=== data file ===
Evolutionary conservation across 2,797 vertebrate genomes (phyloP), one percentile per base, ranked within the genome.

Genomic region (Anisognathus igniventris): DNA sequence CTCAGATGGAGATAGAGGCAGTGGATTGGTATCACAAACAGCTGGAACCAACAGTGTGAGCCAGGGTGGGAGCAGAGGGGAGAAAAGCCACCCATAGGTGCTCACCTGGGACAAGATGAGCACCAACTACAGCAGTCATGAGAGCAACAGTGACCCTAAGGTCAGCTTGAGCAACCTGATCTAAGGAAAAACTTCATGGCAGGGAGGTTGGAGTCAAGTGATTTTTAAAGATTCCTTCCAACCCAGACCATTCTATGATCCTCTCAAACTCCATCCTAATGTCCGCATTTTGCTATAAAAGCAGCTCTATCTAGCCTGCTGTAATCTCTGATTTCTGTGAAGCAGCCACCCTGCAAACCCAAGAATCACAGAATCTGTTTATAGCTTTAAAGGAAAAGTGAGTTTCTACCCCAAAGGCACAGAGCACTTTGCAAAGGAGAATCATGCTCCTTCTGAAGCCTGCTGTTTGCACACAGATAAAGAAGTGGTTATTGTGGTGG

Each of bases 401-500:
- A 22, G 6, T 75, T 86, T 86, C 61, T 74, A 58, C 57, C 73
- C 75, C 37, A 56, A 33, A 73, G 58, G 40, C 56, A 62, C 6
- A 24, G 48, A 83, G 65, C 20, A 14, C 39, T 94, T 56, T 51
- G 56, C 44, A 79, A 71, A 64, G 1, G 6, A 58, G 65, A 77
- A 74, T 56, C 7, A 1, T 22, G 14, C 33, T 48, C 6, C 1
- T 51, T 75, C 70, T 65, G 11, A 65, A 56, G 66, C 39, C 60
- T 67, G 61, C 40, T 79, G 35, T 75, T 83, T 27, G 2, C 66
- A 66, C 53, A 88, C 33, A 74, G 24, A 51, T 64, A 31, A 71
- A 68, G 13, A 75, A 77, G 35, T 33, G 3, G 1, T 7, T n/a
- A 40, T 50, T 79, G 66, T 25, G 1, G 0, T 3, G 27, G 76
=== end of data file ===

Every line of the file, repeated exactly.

Evolutionary conservation across 2,797 vertebrate genomes (phyloP), one percentile per base, ranked within the genome.

Genomic region (Anisognathus igniventris): DNA sequence CTCAGATGGAGATAGAGGCAGTGGATTGGTATCACAAACAGCTGGAACCAACAGTGTGAGCCAGGGTGGGAGCAGAGGGGAGAAAAGCCACCCATAGGTGCTCACCTGGGACAAGATGAGCACCAACTACAGCAGTCATGAGAGCAACAGTGACCCTAAGGTCAGCTTGAGCAACCTGATCTAAGGAAAAACTTCATGGCAGGGAGGTTGGAGTCAAGTGATTTTTAAAGATTCCTTCCAACCCAGACCATTCTATGATCCTCTCAAACTCCATCCTAATGTCCGCATTTTGCTATAAAAGCAGCTCTATCTAGCCTGCTGTAATCTCTGATTTCTGTGAAGCAGCCACCCTGCAAACCCAAGAATCACAGAATCTGTTTATAGCTTTAAAGGAAAAGTGAGTTTCTACCCCAAAGGCACAGAGCACTTTGCAAAGGAGAATCATGCTCCTTCTGAAGCCTGCTGTTTGCACACAGATAAAGAAGTGGTTATTGTGGTGG

Each of bases 401-500:
- A 22, G 6, T 75, T 86, T 86, C 61, T 74, A 58, C 57, C 73
- C 75, C 37, A 56, A 33, A 73, G 58, G 40, C 56, A 62, C 6
- A 24, G 48, A 83, G 65, C 20, A 14, C 39, T 94, T 56, T 51
- G 56, C 44, A 79, A 71, A 64, G 1, G 6, A 58, G 65, A 77
- A 74, T 56, C 7, A 1, T 22, G 14, C 33, T 48, C 6, C 1
- T 51, T 75, C 70, T 65, G 11, A 65, A 56, G 66, C 39, C 60
- T 67, G 61, C 40, T 79, G 35, T 75, T 83, T 27, G 2, C 66
- A 66, C 53, A 88, C 33, A 74, G 24, A 51, T 64, A 31, A 71
- A 68, G 13, A 75, A 77, G 35, T 33, G 3, G 1, T 7, T n/a
- A 40, T 50, T 79, G 66, T 25, G 1, G 0, T 3, G 27, G 76